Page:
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Volvo Gets Very Bullish

CEO declares the crisis over as sales rebound
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Volvo Cars is way out ahead of other carmakers in predicting a sales and financial recovery for itself.

CEO Hakan Samuelsson, noting that Volvo’s July sales are ahead of last year, forecasts that the company’s second-half results will bounce back to pre-pandemic levels.

 Hakan Samuelsson  (Images: Volvo)

Out with the Bad, in with the Good

Samuelsson believes Volvo got all its bad news out of the way in March-June. The company’s net income in the first half plunged by nearly two-thirds to $134 million as revenue slid 14% to $12.5 billion.

Volvo shed 1,300 white-collar jobs and arranged a $1.2 billion line of credit to tide it through.

Now, the CEO tells the Financial Times, “We do not need a miraculous recovery, just that the trends we have seen will continue.” Aside from rising COVID-19 cases in the U.S., he anticipates no second wave of the pandemic in major markets.

Slow Going in the U.S.

A few bumpy spots remain, though.

In the U.S., the company’s 2-year-old S60 sedan plant outside Charleston, S.C., was shuttered in late March for six weeks as the coronavirus pandemic struck. After reopening in early May, the $1.1 billion facility closed again in five weeks.

Volvo S60 sedan

This time it was all about supply chain problem involving vendors in Mexico, according to the company.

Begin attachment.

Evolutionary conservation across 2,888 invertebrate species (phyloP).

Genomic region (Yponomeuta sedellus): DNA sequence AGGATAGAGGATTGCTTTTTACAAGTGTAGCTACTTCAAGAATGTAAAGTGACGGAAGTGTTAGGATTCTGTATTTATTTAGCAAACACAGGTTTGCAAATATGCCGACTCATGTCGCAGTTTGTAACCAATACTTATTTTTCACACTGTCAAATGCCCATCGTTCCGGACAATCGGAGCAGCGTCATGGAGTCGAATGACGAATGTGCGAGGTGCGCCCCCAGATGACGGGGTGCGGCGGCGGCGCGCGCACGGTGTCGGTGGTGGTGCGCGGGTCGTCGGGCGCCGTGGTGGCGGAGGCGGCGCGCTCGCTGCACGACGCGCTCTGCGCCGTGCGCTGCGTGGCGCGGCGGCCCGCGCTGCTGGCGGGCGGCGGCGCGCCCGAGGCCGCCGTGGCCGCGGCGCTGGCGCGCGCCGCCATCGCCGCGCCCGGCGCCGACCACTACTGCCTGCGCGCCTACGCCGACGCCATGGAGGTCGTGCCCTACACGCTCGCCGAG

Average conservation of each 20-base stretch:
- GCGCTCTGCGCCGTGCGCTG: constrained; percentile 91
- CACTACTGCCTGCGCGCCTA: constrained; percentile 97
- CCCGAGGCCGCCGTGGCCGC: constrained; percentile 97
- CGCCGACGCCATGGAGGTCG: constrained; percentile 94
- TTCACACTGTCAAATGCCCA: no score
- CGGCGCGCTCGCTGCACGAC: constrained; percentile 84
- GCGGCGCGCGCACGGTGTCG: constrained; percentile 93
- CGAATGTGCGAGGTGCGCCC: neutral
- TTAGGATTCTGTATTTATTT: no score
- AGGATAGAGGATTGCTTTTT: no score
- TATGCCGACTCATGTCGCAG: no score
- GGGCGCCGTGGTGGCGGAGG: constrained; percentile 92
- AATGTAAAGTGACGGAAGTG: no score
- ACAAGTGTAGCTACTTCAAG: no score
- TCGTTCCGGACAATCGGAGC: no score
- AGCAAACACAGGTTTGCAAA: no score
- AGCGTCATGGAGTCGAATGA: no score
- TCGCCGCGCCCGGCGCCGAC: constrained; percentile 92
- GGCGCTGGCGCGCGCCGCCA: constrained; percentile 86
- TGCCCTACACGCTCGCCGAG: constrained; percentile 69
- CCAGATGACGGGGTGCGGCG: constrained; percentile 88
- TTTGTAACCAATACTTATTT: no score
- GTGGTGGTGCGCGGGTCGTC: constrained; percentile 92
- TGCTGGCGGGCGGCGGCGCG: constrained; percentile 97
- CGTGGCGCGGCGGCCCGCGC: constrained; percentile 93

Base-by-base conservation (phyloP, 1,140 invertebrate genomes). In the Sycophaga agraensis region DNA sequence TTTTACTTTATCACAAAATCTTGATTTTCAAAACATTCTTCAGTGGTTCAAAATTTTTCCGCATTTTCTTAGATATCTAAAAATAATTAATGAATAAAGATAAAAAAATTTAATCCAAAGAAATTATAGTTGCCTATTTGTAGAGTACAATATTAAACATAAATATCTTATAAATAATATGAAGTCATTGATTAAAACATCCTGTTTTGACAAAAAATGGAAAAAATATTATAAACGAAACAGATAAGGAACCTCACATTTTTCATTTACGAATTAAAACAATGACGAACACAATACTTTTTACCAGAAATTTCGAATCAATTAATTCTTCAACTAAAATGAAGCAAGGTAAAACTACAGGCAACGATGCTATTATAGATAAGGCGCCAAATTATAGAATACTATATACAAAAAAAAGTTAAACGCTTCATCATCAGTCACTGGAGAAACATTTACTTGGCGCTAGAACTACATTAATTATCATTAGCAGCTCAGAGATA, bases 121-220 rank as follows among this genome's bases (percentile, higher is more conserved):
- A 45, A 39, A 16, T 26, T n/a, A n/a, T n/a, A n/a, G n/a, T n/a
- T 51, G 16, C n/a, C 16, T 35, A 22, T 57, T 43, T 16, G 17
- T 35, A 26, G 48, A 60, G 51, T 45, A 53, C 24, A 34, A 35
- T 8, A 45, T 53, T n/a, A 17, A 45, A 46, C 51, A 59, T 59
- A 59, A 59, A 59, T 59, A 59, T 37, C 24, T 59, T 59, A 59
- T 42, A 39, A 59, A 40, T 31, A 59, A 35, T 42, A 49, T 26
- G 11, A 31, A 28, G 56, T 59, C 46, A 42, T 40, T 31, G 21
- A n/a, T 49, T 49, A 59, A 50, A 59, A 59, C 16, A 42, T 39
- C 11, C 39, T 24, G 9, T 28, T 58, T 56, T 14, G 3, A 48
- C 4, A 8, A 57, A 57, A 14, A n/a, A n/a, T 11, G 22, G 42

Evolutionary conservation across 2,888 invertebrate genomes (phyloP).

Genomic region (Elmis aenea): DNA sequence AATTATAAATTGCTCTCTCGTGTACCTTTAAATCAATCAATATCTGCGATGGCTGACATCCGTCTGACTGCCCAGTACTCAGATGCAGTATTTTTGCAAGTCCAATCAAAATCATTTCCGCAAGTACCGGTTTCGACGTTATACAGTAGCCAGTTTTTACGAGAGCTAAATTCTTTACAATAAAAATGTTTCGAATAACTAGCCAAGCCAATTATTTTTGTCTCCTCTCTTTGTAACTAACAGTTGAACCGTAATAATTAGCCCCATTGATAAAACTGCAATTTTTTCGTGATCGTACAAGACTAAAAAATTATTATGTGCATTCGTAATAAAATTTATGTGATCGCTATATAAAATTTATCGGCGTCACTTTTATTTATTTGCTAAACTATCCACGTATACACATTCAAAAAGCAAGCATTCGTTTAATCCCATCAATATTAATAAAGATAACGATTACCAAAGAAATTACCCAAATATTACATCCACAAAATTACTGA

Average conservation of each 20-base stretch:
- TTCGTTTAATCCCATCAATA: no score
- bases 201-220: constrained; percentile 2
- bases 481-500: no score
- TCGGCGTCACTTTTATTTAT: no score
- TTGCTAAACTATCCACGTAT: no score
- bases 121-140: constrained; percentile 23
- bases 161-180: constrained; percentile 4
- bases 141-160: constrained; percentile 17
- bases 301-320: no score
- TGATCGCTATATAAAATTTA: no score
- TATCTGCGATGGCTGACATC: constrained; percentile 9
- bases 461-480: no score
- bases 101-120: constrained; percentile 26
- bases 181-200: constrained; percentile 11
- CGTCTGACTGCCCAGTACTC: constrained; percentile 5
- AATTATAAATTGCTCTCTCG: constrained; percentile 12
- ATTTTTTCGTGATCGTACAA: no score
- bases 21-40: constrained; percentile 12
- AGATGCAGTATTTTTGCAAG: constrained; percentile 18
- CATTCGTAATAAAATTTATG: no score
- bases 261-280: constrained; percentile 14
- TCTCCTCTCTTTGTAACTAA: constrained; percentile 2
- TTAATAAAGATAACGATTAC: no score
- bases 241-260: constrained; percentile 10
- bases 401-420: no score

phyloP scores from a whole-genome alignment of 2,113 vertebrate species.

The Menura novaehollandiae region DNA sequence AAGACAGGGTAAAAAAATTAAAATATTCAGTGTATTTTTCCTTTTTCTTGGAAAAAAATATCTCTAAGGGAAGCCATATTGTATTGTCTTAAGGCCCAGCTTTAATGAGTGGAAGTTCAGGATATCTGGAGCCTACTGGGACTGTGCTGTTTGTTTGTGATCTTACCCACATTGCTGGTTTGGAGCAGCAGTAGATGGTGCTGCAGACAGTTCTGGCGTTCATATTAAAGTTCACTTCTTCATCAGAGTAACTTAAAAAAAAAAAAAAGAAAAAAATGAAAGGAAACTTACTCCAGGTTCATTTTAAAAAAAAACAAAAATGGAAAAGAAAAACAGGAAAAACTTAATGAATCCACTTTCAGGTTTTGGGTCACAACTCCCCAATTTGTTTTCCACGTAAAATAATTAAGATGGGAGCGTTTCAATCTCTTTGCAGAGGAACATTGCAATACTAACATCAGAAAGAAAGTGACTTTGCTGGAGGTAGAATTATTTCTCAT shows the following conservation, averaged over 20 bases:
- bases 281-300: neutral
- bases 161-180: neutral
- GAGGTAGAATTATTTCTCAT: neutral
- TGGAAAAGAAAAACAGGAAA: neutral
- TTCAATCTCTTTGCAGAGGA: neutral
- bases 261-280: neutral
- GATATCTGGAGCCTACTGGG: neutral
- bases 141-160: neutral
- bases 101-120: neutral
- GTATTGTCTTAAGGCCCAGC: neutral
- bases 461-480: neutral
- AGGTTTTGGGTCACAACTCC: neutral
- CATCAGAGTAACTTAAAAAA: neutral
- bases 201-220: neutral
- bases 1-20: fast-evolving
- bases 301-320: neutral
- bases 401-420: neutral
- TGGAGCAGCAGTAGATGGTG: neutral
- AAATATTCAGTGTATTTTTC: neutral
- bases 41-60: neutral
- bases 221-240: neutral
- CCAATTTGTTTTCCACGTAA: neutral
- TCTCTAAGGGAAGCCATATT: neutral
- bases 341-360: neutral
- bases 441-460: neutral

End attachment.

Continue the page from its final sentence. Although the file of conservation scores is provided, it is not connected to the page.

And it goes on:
Volvo opened the factory once more at the end of June. But it stopped four days later and won’t resume until July 29. The latest pause is an extended version of the facility’s annual summer break, prompted by softening demand for the S60, especially in the U.S.

SUVs to the Rescue

Not that the sales trends were a big surprise. Through the first half of 2020, SUV/crossovers accounted for more than two-thirds of Volvo sales worldwide. Sedans such as the S60 contributed a collective 14%.

The ever-positive Samuelsson says the South Carolina plant will be back on track in 2022. That’s when Volvo’s XC90 large luxury crossover will join the production lineup. The factory has annual capacity to make 150,000 vehicles, and Samuelsson predicts output will be at capacity by then.

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